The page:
Relying on various embedded and connected technologies to improve agricultural and livestock management, precise agriculture is exposed to vulnerabilities and cyber-threats, a new report from the United States Department of Homeland Security (DHS) warns.
The adoption of precision agriculture technology has increased, which has also introduced various cyber risks. By exploiting vulnerabilities in precision agriculture technologies, an attacker could not only access sensitive data and steal resources, but also tamper with or destroy equipment.
Technologies used in precision agriculture “rely on remote sensing, global positioning systems, and communication systems to generate big data, data analytics, and machine learning,” the DHS report (PDF) says.
The findings of the report stem from visits and interviews at large farms and precision agriculture technology manufacturers in the United States. Technologies that allow for a more precise application of agricultural and livestock management inputs (fertilizer, seeds, and pesticides) to lower costs and improved yields, also expose the agricultural sector to vulnerabilities, the paper reads.
Cyber threats facing precision agriculture’s embedded and digital tools, however, are consistent with those other connected industries are exposed to as well. The malicious attacks targeting these tools usually have the same purpose too, including data and resource theft, reputation loss, destruction of equipment, or gaining an improper financial advantage over a competitor.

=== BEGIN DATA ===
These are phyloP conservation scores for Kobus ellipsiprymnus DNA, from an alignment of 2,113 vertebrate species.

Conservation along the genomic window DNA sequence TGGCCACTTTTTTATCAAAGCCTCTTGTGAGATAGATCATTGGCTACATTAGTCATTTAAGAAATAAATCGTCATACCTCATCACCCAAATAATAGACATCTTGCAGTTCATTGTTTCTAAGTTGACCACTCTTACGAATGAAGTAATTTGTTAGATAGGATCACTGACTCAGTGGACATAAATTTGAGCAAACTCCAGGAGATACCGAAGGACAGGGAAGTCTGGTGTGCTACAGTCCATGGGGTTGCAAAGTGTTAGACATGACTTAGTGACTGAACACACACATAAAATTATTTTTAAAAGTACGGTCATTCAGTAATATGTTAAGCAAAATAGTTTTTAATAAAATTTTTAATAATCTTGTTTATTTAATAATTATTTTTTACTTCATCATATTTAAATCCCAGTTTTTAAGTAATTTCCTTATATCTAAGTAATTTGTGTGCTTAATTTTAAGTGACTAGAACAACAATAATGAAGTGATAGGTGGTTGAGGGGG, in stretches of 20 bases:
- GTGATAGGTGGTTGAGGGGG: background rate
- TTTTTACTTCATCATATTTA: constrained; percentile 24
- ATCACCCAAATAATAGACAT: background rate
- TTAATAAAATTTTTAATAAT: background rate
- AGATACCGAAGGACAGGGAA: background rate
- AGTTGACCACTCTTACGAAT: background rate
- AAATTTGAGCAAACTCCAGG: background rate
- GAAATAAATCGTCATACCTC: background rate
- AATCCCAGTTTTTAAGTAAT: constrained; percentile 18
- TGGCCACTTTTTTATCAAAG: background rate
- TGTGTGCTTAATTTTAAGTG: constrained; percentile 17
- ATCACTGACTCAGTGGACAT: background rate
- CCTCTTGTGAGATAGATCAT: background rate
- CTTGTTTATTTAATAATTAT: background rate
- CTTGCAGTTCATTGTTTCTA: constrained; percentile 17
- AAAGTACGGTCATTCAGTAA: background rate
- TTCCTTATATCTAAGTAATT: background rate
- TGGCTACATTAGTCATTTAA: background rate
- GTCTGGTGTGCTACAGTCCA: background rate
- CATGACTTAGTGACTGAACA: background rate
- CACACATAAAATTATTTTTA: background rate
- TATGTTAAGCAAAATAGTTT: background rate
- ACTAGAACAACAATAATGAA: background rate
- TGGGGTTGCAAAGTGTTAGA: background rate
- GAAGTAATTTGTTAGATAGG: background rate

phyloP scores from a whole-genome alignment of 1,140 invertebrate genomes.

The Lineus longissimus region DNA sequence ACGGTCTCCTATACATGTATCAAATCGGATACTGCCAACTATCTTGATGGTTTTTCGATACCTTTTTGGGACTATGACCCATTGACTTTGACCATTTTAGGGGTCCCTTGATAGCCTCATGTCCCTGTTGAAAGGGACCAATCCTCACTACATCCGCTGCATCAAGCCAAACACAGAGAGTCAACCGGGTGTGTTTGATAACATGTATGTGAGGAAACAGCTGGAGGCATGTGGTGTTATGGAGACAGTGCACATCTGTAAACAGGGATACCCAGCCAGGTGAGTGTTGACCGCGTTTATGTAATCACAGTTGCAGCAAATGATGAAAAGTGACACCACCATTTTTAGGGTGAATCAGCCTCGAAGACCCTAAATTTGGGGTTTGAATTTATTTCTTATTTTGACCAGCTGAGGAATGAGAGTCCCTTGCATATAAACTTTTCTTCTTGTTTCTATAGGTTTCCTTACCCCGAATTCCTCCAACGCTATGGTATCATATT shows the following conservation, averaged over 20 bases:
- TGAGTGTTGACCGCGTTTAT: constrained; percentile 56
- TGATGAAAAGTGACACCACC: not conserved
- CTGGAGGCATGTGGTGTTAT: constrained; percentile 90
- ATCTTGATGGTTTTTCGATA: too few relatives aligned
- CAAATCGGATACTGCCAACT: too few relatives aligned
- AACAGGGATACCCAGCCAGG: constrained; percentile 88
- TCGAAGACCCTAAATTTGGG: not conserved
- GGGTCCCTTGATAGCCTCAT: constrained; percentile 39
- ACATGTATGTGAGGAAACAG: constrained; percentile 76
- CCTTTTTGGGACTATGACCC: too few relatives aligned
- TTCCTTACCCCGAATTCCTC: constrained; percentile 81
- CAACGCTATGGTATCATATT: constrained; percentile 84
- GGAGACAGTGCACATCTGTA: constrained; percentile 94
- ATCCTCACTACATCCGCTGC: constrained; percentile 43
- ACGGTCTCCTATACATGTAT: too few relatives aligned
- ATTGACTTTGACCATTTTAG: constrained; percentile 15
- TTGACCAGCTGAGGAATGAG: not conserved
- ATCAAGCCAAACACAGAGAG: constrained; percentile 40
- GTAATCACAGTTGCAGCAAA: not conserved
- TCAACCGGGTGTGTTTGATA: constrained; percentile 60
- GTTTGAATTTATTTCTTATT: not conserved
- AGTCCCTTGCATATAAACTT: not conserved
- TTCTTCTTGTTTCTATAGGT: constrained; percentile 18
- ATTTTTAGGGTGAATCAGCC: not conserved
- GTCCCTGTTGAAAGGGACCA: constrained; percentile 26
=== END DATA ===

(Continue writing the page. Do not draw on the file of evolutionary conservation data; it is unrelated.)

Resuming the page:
“Therefore, improper use of USB thumb drives, spear-phishing, and other malicious cyber-attacks, are readily available threat vectors for an attack; and the generally accepted mitigation techniques in other industries are largely sufficient for creating a successful defense-in-depth strategy for precision agriculture,” the report notes.
What makes precision agriculture unique, however, is the fact that a highly mechanical labor-intensive industry is now connected online, which dramatically increases the attack surface for threat actors. Thus, threats that would otherwise be viewed as common, “may have unique and far-reaching consequences on the agricultural industry,” the DHS says.
According to the report, precision agriculture isn’t only exposed to cyber-attacks, but also faces dangers such as natural disasters, terrorist attacks, equipment breakdown, or insider threats.
Key threats to the sector include intentional theft of data, intentional publishing of confidential information, access to unmanned aerial system (UAS) data, sale of confidential data, falsification of data for disruption purposes, introduction of rogue data to damage a crop or herd, disruption to positioning, navigation, and timing (PNT) systems, and disruption to communication networks.
The report also reveals a series of key controls designed to mitigate the threats: email and browser protections, control over network ports and hardware and software assets, account monitoring, data recovery capabilities, data protection, and incident response and management, among other.
“Adoption of information security standards for precision agriculture is important for the future success of precision agriculture, along with industry efforts for equipment interoperability and data use / privacy. Vetted best practices, borne from hard experience learned in other sectors which have proceeded agriculture in the digital revolution, offer a proven path for data security,” the report reads.